You spent time researching which camera and printer to buy, and you put effort into shooting great pictures. It doesn't make sense to load your photo printer up with whatever cheap photo paper you find at the office supply store.
Here are tips
Your first concern when choosing a paper should be the finish. Some papers are glossy, others have a matte finish, and others are more textured, like the art papers that painters use.
Hang a photo in direct light and it will fade. A print from a pigment-ink-based printer,will fade more slowly than a print from a dye-ink-based printer,However, image longevity claims are often dependent on a specific ink/paper combination. If you want maximum longevity then read the fine print in your printer manual very carefully. Most vendors will recommend a specific type of paper for maximum archival stability.
Some papers are whiter than others, which is usually achieved by adding whitening agents. While there's nothing wrong with a very white paper, those whitening agents can change color—sometimes very quickly. That means that the paper will appear very white when it comes out of the printer, but in a few weeks it may shift to yellow, creating a subtle change in the appearance of your image. If you want to be certain your image looks the same over time, choose a paper without artificial brighteners. If the paper is very white on the printable side but not so much on the other, there's a good chance that it has been brightened.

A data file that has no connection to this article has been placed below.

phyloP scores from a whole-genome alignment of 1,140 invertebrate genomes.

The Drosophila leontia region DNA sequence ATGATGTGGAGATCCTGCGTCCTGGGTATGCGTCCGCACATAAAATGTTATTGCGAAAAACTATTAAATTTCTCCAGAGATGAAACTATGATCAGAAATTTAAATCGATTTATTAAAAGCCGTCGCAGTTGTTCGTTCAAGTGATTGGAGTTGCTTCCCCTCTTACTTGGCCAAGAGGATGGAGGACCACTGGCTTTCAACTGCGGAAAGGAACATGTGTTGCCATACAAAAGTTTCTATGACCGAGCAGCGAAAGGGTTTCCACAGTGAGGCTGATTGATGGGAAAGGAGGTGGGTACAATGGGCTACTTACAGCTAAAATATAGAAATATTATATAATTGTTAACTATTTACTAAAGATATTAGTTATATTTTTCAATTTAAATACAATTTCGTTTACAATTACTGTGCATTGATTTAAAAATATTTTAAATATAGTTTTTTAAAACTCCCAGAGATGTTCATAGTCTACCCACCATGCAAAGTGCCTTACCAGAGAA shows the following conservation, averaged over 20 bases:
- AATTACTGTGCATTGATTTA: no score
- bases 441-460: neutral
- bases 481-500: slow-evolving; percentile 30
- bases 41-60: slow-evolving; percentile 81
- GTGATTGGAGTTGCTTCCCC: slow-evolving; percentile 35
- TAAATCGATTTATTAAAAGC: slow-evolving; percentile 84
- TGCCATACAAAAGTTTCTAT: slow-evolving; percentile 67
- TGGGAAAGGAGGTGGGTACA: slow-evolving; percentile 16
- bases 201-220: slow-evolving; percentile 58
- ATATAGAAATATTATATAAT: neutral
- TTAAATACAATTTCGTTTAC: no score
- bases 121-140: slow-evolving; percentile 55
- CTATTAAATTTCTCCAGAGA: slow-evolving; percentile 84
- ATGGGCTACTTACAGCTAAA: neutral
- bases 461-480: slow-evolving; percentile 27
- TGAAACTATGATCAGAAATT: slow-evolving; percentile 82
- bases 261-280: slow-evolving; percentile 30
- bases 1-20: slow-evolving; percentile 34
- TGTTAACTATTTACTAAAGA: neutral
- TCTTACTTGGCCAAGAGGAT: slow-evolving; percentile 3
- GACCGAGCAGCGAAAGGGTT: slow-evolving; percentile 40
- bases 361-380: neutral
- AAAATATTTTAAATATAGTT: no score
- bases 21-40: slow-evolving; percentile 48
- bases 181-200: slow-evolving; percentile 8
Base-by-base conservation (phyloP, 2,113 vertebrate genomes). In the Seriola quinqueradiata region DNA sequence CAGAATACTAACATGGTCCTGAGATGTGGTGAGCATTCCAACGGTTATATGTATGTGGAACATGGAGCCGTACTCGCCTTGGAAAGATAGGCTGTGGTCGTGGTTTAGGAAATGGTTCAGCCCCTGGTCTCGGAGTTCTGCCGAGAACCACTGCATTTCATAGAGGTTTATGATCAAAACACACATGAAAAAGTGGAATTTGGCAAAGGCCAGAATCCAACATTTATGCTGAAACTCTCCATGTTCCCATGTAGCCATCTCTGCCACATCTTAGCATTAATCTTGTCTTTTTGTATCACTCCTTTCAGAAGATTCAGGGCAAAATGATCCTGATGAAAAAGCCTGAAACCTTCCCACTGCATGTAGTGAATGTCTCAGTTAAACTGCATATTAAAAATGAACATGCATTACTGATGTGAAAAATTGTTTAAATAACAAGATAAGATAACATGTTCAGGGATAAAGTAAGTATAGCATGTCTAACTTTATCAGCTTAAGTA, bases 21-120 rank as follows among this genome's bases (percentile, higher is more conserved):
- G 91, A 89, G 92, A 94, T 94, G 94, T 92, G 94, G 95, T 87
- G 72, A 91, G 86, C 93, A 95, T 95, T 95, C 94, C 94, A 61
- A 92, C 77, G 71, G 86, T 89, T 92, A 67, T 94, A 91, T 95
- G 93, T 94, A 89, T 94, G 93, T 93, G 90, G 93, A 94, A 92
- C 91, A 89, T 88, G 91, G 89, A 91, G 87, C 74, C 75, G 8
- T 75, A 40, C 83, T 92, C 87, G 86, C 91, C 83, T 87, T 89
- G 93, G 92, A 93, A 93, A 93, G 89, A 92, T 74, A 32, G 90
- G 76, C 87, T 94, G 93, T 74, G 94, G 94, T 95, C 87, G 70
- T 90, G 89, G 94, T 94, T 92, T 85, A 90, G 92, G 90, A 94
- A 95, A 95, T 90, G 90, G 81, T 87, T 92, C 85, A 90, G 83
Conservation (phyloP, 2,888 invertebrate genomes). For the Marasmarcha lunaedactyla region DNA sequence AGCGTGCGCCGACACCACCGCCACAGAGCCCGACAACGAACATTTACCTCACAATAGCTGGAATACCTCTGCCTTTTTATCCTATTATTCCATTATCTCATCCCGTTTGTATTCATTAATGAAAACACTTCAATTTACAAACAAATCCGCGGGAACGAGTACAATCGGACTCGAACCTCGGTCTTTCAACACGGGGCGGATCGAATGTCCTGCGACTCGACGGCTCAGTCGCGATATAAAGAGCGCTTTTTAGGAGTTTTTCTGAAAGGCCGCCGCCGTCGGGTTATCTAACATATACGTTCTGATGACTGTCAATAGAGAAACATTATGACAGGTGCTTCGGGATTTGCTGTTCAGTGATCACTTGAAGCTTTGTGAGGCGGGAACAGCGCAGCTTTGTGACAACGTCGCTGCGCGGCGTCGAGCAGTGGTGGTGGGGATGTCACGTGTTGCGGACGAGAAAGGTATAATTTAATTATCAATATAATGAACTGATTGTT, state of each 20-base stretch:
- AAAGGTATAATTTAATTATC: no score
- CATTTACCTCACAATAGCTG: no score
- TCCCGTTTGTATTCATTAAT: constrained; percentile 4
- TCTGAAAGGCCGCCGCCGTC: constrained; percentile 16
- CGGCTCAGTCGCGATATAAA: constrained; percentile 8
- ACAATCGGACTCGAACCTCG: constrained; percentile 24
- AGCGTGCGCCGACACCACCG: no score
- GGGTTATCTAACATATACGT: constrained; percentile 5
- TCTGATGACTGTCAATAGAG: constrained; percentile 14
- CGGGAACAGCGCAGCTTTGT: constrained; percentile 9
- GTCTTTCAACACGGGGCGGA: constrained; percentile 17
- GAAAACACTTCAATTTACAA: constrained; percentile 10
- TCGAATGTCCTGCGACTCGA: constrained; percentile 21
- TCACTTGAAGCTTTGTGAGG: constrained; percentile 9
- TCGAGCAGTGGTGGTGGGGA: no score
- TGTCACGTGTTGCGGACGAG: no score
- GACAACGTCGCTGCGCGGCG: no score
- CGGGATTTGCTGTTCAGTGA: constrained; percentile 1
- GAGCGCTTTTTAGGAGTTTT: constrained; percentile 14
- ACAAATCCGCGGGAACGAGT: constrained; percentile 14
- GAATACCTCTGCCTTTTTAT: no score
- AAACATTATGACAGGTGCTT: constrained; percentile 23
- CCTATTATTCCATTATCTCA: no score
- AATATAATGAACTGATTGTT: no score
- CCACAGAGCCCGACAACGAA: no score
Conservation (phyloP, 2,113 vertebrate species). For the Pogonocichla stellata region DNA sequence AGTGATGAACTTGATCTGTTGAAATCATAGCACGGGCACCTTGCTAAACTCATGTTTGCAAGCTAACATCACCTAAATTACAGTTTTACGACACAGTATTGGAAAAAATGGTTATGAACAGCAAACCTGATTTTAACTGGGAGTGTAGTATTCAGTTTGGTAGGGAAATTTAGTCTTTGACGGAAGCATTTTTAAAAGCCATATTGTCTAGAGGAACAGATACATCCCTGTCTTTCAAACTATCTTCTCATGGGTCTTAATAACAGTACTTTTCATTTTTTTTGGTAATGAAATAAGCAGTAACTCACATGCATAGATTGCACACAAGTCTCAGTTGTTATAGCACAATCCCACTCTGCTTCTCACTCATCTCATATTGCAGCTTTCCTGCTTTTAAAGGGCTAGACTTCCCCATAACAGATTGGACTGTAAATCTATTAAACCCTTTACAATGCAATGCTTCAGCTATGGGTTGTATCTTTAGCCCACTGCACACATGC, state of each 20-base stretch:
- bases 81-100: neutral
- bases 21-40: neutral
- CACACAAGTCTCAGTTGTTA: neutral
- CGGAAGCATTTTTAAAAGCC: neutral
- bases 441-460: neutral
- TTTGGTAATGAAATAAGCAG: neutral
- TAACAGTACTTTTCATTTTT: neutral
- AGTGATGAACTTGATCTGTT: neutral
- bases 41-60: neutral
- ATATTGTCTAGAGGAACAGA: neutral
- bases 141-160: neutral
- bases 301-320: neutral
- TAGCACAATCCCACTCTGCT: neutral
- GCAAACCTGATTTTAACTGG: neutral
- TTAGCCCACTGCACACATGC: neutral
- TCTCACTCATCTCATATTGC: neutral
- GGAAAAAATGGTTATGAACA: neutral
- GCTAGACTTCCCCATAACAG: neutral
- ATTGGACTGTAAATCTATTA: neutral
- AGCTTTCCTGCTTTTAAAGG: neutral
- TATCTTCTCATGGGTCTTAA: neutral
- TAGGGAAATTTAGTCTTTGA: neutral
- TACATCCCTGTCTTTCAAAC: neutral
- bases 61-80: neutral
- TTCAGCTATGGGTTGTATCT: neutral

In general, you get what you pay for with paper—cheaper paper will deliver an image that's inferior to a more expensive paper. But if you can settle on an affordable, everyday paper, you can save your fancy, expensive paper for the prints that really matter
When you go to the print dialog for your printer, you'll usually see a pop-up menu of the type of paper you want to print on. Most third-party papers will include instructions on which paper type to choose when printing from Epson printers, and will sometimes include suggestions for HP and Canon photo printers.
If you run a color managed workflow, and so have used special hardware to calibrate your monitor to try to ensure more color from screen to printer, then you'll probably want profiles for your paper choices. You can build your own with special hardware but most third-party paper manufacturers provide free profiles for major photo printers. Check the vendor's Website for details.
If you're serious about printing photos and want to see some of the differences we've talked about here, then the best place to start is with the papers manufactured by your printer vendor. each sell a wide assortment of papers. What's more, these papers will already be selectable in your printer driver. Handmade and specialty papers can be a lot of fun, though it's best to avoid using a paper that puts off a lot of dust as this can gum up your printer's works. While you can stick any type of paper in your printer, you'll have no idea as to its longevity, or contrast and color capabilities until you try printing on it.
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